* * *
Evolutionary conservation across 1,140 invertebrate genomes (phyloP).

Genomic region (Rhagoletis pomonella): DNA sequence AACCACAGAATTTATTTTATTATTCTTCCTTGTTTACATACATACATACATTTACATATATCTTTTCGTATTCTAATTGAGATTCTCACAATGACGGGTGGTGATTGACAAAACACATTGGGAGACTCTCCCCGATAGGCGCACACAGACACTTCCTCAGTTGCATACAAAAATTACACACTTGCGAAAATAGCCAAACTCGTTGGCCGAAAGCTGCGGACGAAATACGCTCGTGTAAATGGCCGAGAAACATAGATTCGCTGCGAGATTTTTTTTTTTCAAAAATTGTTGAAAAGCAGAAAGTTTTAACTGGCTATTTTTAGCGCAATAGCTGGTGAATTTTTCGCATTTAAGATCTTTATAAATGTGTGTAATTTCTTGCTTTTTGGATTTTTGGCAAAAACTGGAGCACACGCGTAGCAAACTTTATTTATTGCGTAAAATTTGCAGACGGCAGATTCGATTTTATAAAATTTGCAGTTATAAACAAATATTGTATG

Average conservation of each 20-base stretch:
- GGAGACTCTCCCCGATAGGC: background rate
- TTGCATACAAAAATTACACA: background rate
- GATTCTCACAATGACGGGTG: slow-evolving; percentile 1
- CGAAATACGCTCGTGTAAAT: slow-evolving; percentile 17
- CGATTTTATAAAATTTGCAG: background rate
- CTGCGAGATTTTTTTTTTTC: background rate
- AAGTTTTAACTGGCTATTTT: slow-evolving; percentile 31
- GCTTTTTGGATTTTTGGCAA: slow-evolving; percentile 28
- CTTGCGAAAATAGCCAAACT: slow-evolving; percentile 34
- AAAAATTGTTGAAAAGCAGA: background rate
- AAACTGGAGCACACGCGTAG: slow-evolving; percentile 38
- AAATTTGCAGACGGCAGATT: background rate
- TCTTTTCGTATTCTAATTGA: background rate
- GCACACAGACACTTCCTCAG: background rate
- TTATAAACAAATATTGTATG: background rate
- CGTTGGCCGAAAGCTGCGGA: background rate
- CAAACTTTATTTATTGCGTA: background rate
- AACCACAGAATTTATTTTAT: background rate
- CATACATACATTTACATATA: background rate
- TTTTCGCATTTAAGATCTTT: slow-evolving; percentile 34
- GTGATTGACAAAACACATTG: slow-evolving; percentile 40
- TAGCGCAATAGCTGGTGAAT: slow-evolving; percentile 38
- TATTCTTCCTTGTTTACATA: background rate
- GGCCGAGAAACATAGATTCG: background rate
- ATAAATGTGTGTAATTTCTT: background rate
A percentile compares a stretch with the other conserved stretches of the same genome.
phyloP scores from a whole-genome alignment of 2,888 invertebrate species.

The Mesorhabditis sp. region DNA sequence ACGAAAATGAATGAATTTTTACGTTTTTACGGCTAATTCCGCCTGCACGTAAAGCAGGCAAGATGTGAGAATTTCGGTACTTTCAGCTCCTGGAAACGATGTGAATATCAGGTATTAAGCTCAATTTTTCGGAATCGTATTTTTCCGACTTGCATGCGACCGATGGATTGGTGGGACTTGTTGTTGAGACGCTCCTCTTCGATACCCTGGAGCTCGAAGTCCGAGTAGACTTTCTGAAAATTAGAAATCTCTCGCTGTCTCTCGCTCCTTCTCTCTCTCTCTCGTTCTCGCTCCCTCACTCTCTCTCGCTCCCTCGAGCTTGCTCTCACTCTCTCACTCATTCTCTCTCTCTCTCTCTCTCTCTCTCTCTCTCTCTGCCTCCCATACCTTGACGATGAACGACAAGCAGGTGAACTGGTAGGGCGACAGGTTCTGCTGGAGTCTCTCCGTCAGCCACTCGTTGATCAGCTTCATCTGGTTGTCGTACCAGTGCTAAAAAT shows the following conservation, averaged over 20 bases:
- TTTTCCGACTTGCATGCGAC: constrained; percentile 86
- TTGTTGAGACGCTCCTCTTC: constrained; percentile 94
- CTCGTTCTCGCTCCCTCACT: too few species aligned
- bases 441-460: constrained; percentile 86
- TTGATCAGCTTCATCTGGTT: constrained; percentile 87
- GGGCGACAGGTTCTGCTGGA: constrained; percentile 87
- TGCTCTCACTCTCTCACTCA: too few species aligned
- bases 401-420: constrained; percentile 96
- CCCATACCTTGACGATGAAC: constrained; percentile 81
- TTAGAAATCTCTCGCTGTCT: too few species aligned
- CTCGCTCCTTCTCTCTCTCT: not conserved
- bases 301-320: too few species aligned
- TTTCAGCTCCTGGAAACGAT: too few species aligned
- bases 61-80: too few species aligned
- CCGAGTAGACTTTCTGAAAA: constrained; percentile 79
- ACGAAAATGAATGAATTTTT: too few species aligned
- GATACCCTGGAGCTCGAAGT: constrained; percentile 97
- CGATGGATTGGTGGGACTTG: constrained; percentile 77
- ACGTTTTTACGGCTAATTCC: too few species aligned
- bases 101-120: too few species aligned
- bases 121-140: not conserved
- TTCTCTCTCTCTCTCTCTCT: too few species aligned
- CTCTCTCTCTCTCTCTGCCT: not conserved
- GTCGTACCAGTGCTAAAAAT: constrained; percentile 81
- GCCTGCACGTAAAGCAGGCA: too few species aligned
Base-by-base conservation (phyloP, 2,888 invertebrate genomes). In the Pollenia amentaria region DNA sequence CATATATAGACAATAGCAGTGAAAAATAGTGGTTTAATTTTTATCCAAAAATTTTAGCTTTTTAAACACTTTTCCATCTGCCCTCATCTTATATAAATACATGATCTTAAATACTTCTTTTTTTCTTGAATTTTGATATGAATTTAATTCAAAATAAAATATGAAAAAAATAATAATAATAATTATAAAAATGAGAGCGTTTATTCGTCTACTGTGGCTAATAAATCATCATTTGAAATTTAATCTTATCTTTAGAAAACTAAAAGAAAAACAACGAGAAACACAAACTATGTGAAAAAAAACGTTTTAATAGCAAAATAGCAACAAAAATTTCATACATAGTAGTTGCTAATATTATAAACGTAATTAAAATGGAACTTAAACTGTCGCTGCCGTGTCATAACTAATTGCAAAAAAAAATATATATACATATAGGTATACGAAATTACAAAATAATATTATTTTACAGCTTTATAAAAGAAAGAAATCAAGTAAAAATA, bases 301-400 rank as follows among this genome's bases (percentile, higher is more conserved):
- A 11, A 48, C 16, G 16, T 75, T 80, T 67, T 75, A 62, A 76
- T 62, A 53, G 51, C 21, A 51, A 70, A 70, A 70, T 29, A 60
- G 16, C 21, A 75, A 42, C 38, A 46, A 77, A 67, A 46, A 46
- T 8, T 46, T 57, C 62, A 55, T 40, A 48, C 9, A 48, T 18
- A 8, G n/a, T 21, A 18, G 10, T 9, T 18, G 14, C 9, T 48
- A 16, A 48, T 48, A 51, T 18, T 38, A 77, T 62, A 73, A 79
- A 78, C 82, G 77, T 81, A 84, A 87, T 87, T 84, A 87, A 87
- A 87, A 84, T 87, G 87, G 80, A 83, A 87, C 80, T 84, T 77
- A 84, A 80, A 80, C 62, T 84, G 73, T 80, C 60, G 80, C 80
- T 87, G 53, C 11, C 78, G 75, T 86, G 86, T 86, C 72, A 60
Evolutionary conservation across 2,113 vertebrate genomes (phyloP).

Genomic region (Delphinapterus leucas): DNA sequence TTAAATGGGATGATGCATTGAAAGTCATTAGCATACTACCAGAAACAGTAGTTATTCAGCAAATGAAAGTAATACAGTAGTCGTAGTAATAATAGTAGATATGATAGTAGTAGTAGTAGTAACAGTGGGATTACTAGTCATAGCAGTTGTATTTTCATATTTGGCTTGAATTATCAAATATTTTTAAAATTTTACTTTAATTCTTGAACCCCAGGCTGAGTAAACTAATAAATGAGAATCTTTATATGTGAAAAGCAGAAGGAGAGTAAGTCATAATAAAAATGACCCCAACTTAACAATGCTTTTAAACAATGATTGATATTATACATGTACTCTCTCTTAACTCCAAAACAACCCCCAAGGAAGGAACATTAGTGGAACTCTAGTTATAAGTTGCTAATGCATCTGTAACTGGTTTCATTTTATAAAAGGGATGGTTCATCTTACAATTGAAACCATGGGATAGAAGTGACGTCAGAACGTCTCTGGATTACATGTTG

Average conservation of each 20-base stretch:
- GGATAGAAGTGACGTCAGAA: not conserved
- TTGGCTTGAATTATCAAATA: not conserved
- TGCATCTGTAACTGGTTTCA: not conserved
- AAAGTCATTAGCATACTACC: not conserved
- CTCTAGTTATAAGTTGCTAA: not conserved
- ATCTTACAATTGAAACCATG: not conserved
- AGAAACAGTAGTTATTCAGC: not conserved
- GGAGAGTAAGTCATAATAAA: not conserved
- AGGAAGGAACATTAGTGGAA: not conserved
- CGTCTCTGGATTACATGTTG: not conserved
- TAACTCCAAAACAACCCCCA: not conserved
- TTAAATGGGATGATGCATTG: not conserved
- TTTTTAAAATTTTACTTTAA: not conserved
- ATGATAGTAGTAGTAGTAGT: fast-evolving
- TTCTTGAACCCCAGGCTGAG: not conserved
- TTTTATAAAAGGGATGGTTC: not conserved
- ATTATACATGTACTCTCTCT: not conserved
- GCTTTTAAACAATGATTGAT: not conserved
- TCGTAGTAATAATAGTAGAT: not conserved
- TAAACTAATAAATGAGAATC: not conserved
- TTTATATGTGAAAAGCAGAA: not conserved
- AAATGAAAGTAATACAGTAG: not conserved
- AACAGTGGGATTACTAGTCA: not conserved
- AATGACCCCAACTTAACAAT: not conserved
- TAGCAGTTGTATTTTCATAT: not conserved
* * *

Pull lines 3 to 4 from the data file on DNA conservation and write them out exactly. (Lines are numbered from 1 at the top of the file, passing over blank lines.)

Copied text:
Average conservation of each 20-base stretch:
- GGAGACTCTCCCCGATAGGC: background rate